Statement of Ernest S. Christian, Chief Counsel,
Center for Strategic Tax Reform
Testimony Before the Subcommittee on Select Revenue
of the House Committee on Ways and Means
Hearing on the Extraterritorial Income Regime
May 9, 2002
Mr. Chairman and Members of the Committee. I am honored to
appear before you today to talk about WTO-legal ways of making American
companies and their employees more competitive in world trade.
Some people think that the answer may be provided by the
so-called subtraction-method value added tax. In reality, however, the
subtraction method VAT is largely a mirage that exists primarily in the
imaginations of some academics. The tax they so describe is, in substance,
identical to a slightly amended version of our present corporate income tax that
takes into account the existence of the employer payroll tax (the FICA tax as it
is often called).
Therefore, let us set aside the VAT syndrome and the political
baggage that goes with it. We can then concentrate on the few changes in
the current corporate income tax that are necessary for it to qualify as an “indirect
tax” under WTO rules.
Once we have qualified our corporate tax as an “indirect tax”,
we can then exclude export income from U.S. tax. Once we have excluded
export income from tax, we can then adopt a truly territorial tax system that
will allow U.S. companies to invest and compete directly in foreign
markets. Devices such as FSC and ETI are unnecessary.
There is no need to resort to some new and radical tax system.
Indirect tax status is imminently obtainable within the framework of
current law and within the framework of American tax traditions.
An “indirect tax” under WTO rules has a base equal to value
added. To most people, the most familiar form is the European-style VAT
structured to resemble a sales tax, but there are other forms of taxes on value
added that bear no resemblance whatsoever to a sales tax and have nothing
whatsoever to do with taxing consumers.
Value added is a concept similar to net income -- as explained
in the Appendix to my testimony.
Only two amendments are necessary to convert our existing
corporate tax on net income into a tax on value added. Each such amendment
is meritorious on its own and neither is shocking.
The first amendment is to make the interest that a corporation
pays to its debtholders nondeductible in the same way that the dividends it pays
to its equity shareholders are presently nondeductible. As a result, all
the income from both debt and equity capital would be included in the
corporation’s tax base.
After having included in the tax base the income from capital,
the other step necessary to complete the value added base would be to include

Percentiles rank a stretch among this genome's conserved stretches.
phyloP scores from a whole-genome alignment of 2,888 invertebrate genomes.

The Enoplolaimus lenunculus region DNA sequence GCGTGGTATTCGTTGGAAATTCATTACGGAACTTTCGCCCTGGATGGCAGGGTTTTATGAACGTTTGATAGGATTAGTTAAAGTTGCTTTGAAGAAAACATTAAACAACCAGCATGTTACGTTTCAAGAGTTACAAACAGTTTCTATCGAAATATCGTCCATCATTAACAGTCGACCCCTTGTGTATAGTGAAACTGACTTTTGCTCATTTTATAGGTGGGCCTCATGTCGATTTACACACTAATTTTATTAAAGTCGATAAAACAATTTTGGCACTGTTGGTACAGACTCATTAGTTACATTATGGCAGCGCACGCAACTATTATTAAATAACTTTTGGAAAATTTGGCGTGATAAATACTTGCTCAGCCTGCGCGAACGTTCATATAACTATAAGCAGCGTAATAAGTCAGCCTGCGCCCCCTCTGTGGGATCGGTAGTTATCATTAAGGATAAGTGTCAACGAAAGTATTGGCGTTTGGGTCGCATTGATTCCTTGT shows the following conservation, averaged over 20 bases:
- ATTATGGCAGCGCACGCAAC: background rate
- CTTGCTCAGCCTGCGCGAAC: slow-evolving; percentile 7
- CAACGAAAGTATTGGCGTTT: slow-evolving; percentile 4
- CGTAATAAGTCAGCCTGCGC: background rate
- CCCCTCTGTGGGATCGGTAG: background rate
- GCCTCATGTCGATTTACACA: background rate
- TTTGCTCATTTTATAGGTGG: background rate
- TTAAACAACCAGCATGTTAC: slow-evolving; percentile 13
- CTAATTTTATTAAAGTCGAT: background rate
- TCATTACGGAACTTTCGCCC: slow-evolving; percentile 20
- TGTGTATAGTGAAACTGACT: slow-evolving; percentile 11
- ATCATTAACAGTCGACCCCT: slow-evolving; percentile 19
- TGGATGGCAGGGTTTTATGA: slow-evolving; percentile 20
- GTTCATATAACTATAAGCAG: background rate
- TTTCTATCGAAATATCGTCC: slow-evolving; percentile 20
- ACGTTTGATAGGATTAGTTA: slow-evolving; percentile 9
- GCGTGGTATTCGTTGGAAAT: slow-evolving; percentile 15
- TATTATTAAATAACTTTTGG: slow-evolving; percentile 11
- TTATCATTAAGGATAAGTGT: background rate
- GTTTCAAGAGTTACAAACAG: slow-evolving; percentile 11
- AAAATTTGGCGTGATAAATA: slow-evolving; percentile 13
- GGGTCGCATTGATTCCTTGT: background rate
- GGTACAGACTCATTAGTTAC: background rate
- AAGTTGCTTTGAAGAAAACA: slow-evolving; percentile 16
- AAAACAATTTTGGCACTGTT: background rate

the income from labor. The measure of this income is the amount of wages
paid to the corporation’s employees -- just as the amount of income from
capital is the amount of interest and dividends paid by the corporation.
Under the present corporate income tax, wages are, in form,
deductible and, therefore, in form, are not included in the corporation’s
tax base, but, in reality, under current law, the corporation must pay a 7.65
percent FICA payroll tax on the first $84,900 of each employee’s wages.
Thus, under current law, wages up to $84,900 are already included in the
corporate tax base -- except at a 7.65 percent tax rate instead of the 35
percent tax rate that applies to the rest of the corporate tax base.
The obvious solution is to broaden the corporate income tax base
by allowing no deductions for interest, dividends or wages – and, with that
broad tax base, lower the corporate tax rate to the range of 8 to 12 percent on
a revenue-neutral basis. In order not to double tax the wage component of
the new tax base, corporations would be allowed a credit for the employer
payroll tax or corporations would be allowed to deduct wages up to $84,900 per
employee with only the excess for highly paid employees being
There are various ways of “integrating” the existing
corporate income and payroll taxes in order to have a base equal to value added
and, therefore, to have the same base as an indirect tax under WTO rules.
None of these increases the tax burden on the labor component of GDP except in
the case of the highest paid employees and, even in their case, not by very
This is not pie-in-the-sky stuff. Its pedigree is
impeccable. The starting point is the Comprehensive Business Income Tax (CBIT)
proposal made in 1992 by the Treasury Department after years of study.1 The study was primarily authored
by the Honorable R. Glenn Hubbard, presently Chairman of the President’s
Council of Economic Advisors, and Professor Michael J. Graetz of Yale
University, both of whom were Deputy Assistant Secretaries of the Treasury at
the time. The 1992 Treasury study suggested that (1) interest be made
nondeductible like dividends and (2) that all businesses, whether or not